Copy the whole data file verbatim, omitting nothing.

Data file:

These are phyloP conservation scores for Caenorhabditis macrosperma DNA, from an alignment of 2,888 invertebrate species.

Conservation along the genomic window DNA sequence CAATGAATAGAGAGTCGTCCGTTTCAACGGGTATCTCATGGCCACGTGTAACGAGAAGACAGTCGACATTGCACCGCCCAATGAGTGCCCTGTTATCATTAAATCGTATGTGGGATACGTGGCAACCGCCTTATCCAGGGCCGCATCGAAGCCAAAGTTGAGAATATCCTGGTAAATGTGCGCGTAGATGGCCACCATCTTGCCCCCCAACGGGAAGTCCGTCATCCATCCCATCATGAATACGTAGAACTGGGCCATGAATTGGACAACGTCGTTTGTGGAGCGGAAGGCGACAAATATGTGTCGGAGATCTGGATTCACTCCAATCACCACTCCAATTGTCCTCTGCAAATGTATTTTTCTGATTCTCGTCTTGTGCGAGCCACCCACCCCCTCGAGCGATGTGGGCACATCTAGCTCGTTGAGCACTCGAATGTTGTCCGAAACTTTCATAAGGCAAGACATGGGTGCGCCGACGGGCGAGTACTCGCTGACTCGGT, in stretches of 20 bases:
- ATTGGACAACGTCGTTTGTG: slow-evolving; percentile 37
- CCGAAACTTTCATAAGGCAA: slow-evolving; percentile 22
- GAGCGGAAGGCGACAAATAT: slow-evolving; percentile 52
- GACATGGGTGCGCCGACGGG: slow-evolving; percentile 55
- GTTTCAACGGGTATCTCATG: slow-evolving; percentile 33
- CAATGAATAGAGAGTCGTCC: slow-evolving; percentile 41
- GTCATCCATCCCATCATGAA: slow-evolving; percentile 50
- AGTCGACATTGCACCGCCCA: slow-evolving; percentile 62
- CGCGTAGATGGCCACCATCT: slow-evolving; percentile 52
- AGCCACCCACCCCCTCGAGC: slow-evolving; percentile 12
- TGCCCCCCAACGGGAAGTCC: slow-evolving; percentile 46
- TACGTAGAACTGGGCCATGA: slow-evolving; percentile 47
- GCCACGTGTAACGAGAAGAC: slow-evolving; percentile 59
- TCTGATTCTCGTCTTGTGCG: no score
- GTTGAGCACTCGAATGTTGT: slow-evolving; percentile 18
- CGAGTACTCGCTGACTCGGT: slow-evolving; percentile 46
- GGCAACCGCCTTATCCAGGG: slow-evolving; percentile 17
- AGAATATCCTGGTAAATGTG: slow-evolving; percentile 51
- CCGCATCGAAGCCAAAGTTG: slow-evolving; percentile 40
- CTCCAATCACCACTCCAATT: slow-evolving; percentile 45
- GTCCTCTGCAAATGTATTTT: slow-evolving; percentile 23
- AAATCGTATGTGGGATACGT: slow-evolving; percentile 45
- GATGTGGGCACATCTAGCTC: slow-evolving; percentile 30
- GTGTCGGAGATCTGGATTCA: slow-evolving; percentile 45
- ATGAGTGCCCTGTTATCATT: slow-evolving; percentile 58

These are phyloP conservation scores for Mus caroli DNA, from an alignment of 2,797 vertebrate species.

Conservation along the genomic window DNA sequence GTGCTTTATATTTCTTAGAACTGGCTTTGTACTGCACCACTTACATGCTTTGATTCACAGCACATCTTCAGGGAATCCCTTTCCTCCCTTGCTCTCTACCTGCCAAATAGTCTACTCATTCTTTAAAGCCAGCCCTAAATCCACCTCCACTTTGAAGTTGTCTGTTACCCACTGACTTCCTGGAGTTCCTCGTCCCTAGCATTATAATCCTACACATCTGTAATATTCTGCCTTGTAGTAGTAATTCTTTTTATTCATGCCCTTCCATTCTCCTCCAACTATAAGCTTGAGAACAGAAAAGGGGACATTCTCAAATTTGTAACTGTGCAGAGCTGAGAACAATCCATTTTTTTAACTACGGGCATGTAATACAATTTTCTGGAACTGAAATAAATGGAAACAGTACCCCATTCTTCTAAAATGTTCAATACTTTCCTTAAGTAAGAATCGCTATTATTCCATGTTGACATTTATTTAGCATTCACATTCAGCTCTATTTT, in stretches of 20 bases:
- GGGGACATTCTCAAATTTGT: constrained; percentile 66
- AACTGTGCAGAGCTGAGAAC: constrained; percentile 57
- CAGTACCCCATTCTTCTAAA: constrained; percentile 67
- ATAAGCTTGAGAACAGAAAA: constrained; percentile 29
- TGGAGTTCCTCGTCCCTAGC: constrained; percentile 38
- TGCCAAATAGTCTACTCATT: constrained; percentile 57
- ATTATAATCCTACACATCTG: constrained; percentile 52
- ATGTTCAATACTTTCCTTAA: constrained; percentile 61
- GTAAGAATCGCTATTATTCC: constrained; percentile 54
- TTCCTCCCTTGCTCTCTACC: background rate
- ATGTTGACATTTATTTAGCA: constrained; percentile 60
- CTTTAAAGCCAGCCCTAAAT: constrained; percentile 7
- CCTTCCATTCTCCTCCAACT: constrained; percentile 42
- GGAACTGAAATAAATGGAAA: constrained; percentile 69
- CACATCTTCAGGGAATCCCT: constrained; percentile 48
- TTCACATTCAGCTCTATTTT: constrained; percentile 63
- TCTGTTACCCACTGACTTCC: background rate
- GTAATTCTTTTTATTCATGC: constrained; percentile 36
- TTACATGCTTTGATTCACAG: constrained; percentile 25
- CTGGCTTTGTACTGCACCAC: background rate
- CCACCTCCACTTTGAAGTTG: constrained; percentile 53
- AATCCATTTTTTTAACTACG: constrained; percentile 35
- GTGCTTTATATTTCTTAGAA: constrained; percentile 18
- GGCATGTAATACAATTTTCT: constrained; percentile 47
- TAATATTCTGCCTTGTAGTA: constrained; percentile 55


These are phyloP conservation scores for Caenorhabditis macrosperma DNA, from an alignment of 2,888 invertebrate species.

Conservation along the genomic window DNA sequence CAATGAATAGAGAGTCGTCCGTTTCAACGGGTATCTCATGGCCACGTGTAACGAGAAGACAGTCGACATTGCACCGCCCAATGAGTGCCCTGTTATCATTAAATCGTATGTGGGATACGTGGCAACCGCCTTATCCAGGGCCGCATCGAAGCCAAAGTTGAGAATATCCTGGTAAATGTGCGCGTAGATGGCCACCATCTTGCCCCCCAACGGGAAGTCCGTCATCCATCCCATCATGAATACGTAGAACTGGGCCATGAATTGGACAACGTCGTTTGTGGAGCGGAAGGCGACAAATATGTGTCGGAGATCTGGATTCACTCCAATCACCACTCCAATTGTCCTCTGCAAATGTATTTTTCTGATTCTCGTCTTGTGCGAGCCACCCACCCCCTCGAGCGATGTGGGCACATCTAGCTCGTTGAGCACTCGAATGTTGTCCGAAACTTTCATAAGGCAAGACATGGGTGCGCCGACGGGCGAGTACTCGCTGACTCGGT, in stretches of 20 bases:
- ATTGGACAACGTCGTTTGTG: slow-evolving; percentile 37
- CCGAAACTTTCATAAGGCAA: slow-evolving; percentile 22
- GAGCGGAAGGCGACAAATAT: slow-evolving; percentile 52
- GACATGGGTGCGCCGACGGG: slow-evolving; percentile 55
- GTTTCAACGGGTATCTCATG: slow-evolving; percentile 33
- CAATGAATAGAGAGTCGTCC: slow-evolving; percentile 41
- GTCATCCATCCCATCATGAA: slow-evolving; percentile 50
- AGTCGACATTGCACCGCCCA: slow-evolving; percentile 62
- CGCGTAGATGGCCACCATCT: slow-evolving; percentile 52
- AGCCACCCACCCCCTCGAGC: slow-evolving; percentile 12
- TGCCCCCCAACGGGAAGTCC: slow-evolving; percentile 46
- TACGTAGAACTGGGCCATGA: slow-evolving; percentile 47
- GCCACGTGTAACGAGAAGAC: slow-evolving; percentile 59
- TCTGATTCTCGTCTTGTGCG: no score
- GTTGAGCACTCGAATGTTGT: slow-evolving; percentile 18
- CGAGTACTCGCTGACTCGGT: slow-evolving; percentile 46
- GGCAACCGCCTTATCCAGGG: slow-evolving; percentile 17
- AGAATATCCTGGTAAATGTG: slow-evolving; percentile 51
- CCGCATCGAAGCCAAAGTTG: slow-evolving; percentile 40
- CTCCAATCACCACTCCAATT: slow-evolving; percentile 45
- GTCCTCTGCAAATGTATTTT: slow-evolving; percentile 23
- AAATCGTATGTGGGATACGT: slow-evolving; percentile 45
- GATGTGGGCACATCTAGCTC: slow-evolving; percentile 30
- GTGTCGGAGATCTGGATTCA: slow-evolving; percentile 45
- ATGAGTGCCCTGTTATCATT: slow-evolving; percentile 58

These are phyloP conservation scores for Mus caroli DNA, from an alignment of 2,797 vertebrate species.

Conservation along the genomic window DNA sequence GTGCTTTATATTTCTTAGAACTGGCTTTGTACTGCACCACTTACATGCTTTGATTCACAGCACATCTTCAGGGAATCCCTTTCCTCCCTTGCTCTCTACCTGCCAAATAGTCTACTCATTCTTTAAAGCCAGCCCTAAATCCACCTCCACTTTGAAGTTGTCTGTTACCCACTGACTTCCTGGAGTTCCTCGTCCCTAGCATTATAATCCTACACATCTGTAATATTCTGCCTTGTAGTAGTAATTCTTTTTATTCATGCCCTTCCATTCTCCTCCAACTATAAGCTTGAGAACAGAAAAGGGGACATTCTCAAATTTGTAACTGTGCAGAGCTGAGAACAATCCATTTTTTTAACTACGGGCATGTAATACAATTTTCTGGAACTGAAATAAATGGAAACAGTACCCCATTCTTCTAAAATGTTCAATACTTTCCTTAAGTAAGAATCGCTATTATTCCATGTTGACATTTATTTAGCATTCACATTCAGCTCTATTTT, in stretches of 20 bases:
- GGGGACATTCTCAAATTTGT: constrained; percentile 66
- AACTGTGCAGAGCTGAGAAC: constrained; percentile 57
- CAGTACCCCATTCTTCTAAA: constrained; percentile 67
- ATAAGCTTGAGAACAGAAAA: constrained; percentile 29
- TGGAGTTCCTCGTCCCTAGC: constrained; percentile 38
- TGCCAAATAGTCTACTCATT: constrained; percentile 57
- ATTATAATCCTACACATCTG: constrained; percentile 52
- ATGTTCAATACTTTCCTTAA: constrained; percentile 61
- GTAAGAATCGCTATTATTCC: constrained; percentile 54
- TTCCTCCCTTGCTCTCTACC: background rate
- ATGTTGACATTTATTTAGCA: constrained; percentile 60
- CTTTAAAGCCAGCCCTAAAT: constrained; percentile 7
- CCTTCCATTCTCCTCCAACT: constrained; percentile 42
- GGAACTGAAATAAATGGAAA: constrained; percentile 69
- CACATCTTCAGGGAATCCCT: constrained; percentile 48
- TTCACATTCAGCTCTATTTT: constrained; percentile 63
- TCTGTTACCCACTGACTTCC: background rate
- GTAATTCTTTTTATTCATGC: constrained; percentile 36
- TTACATGCTTTGATTCACAG: constrained; percentile 25
- CTGGCTTTGTACTGCACCAC: background rate
- CCACCTCCACTTTGAAGTTG: constrained; percentile 53
- AATCCATTTTTTTAACTACG: constrained; percentile 35
- GTGCTTTATATTTCTTAGAA: constrained; percentile 18
- GGCATGTAATACAATTTTCT: constrained; percentile 47
- TAATATTCTGCCTTGTAGTA: constrained; percentile 55